We reference Biophilic Design frequently at TreeScapes & PlantWorks because it is a crucial element of every project we do. Recent industry articles addressing COVID-19 and hospital design have also recommended Biophilic Design.
Studies have shown that observing nature – and images or representations of nature – is correlated to faster patient recovery times and reduced perception of pain. Architects, designers, and decorators can use this information to help create hospitals that nurture via the power of nature!
The Discover Magazine article, Healing in the Hospital Starts With the Architect, details the early studies and findings by researcher Roger Ulrich:
Ulrich’s study, which was published in Science in 1984, is frequently cited as the beginning of a new era, the birth of what became known as evidence-based design. Doctors took an oath to do no harm — shouldn’t health care architects do the same thing? In the years since, researchers have discovered numerous ways to improve the hospital environment. Many expanded on Ulrich’s initial findings, providing even more proof of the healing power of nature. Nearly any kind of nature, they found, seems to do the trick.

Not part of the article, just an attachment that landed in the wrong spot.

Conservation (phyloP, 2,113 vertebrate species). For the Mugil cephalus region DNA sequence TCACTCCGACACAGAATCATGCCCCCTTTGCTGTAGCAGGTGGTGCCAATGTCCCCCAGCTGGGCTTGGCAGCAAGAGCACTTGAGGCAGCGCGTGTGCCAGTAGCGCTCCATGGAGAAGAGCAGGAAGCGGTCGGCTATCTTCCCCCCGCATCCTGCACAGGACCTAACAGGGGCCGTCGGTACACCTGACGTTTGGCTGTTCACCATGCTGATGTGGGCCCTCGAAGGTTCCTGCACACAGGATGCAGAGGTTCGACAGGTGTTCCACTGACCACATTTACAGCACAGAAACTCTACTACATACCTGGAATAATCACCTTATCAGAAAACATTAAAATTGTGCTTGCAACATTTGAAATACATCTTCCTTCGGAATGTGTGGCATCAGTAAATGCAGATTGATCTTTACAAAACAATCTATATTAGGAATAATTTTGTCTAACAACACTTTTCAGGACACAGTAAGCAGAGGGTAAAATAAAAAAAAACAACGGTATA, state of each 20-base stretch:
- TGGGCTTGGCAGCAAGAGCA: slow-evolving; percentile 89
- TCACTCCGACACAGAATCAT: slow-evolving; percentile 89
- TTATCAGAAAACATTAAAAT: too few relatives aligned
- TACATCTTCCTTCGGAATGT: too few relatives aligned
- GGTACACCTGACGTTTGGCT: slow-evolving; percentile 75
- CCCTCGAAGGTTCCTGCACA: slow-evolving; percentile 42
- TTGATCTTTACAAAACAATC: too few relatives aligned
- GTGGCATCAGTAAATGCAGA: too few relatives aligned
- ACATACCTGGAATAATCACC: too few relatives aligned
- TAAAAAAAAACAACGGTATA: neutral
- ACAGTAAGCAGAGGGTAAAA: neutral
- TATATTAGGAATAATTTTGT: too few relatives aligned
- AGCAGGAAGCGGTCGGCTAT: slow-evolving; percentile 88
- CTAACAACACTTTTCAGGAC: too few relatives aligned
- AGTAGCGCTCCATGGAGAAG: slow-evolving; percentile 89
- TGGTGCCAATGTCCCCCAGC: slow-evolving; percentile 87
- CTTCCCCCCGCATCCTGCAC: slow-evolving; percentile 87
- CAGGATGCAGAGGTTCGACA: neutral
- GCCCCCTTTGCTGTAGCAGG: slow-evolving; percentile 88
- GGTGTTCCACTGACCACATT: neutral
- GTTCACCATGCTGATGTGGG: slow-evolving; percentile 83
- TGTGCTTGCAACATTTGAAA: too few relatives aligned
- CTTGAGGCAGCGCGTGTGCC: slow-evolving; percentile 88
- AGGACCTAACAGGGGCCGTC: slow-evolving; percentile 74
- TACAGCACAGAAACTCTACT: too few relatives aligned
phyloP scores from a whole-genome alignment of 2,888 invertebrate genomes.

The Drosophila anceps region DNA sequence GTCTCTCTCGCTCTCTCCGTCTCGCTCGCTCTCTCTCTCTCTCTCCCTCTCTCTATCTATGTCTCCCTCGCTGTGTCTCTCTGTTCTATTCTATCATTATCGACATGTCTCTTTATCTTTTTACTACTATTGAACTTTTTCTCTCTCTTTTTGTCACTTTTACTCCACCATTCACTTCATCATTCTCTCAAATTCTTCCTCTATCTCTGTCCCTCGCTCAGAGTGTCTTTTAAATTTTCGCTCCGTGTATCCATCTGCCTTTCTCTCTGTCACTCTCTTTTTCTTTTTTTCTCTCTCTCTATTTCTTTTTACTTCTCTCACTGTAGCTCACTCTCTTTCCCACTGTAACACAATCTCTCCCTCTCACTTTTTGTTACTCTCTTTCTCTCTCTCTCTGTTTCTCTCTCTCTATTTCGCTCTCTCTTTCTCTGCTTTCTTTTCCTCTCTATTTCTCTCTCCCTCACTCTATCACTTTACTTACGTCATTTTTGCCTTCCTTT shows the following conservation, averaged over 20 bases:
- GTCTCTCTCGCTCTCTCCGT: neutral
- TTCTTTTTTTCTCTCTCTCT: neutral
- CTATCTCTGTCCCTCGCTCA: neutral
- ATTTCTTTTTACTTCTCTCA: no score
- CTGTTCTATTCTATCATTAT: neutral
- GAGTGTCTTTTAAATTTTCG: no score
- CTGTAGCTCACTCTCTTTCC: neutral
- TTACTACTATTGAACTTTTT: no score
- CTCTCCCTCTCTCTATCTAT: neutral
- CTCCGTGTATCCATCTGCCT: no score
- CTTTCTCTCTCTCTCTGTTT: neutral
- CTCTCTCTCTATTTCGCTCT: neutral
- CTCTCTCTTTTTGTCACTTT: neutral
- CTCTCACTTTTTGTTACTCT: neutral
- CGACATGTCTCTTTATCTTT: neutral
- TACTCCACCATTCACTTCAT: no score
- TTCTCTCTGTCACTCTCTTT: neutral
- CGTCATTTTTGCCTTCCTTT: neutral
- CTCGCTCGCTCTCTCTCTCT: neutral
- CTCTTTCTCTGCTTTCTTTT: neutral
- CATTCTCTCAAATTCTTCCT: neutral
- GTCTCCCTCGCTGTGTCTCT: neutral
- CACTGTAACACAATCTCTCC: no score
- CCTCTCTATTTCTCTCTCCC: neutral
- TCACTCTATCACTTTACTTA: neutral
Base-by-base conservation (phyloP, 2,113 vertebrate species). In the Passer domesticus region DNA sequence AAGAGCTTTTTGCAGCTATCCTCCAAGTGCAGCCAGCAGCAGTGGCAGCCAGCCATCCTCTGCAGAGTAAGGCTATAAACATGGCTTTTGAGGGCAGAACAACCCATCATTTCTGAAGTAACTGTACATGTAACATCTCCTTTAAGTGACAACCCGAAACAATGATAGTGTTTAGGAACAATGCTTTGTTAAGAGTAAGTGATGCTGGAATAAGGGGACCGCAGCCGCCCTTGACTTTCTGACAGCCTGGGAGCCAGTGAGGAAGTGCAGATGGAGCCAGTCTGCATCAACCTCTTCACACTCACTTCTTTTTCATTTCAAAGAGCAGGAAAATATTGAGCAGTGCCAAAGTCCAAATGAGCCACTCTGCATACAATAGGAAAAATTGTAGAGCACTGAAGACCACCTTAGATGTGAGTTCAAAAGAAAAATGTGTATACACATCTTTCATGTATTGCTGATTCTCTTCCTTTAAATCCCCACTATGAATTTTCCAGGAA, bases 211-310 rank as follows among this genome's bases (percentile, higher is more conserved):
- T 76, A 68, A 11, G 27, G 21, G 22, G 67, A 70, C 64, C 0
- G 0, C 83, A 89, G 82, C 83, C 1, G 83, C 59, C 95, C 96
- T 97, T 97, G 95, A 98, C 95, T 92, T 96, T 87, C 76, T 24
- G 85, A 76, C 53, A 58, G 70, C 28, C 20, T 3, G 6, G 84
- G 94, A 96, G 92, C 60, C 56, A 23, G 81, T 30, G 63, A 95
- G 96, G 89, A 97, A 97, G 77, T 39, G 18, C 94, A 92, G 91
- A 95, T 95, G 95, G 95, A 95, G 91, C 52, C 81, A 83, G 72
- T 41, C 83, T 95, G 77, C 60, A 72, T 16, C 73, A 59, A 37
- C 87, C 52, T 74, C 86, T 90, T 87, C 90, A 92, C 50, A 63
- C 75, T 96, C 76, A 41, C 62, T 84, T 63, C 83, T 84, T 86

The article mentions several “non-traditional” types of nature that have the same positive effects as direct interaction with the outside world. Scenic views, paintings of natural landscapes, ambient nature sounds, indoor plants, and watching nature videos have all been found as positive additions to the healing environment.
TreeScapes & PlantWorks has a long history of providing artificial trees and plants to hospitals. The most popular options include large bamboo displays, integrated technology Smart Trees™, and colorful, comforting play areas for children’s waiting areas and patient rooms.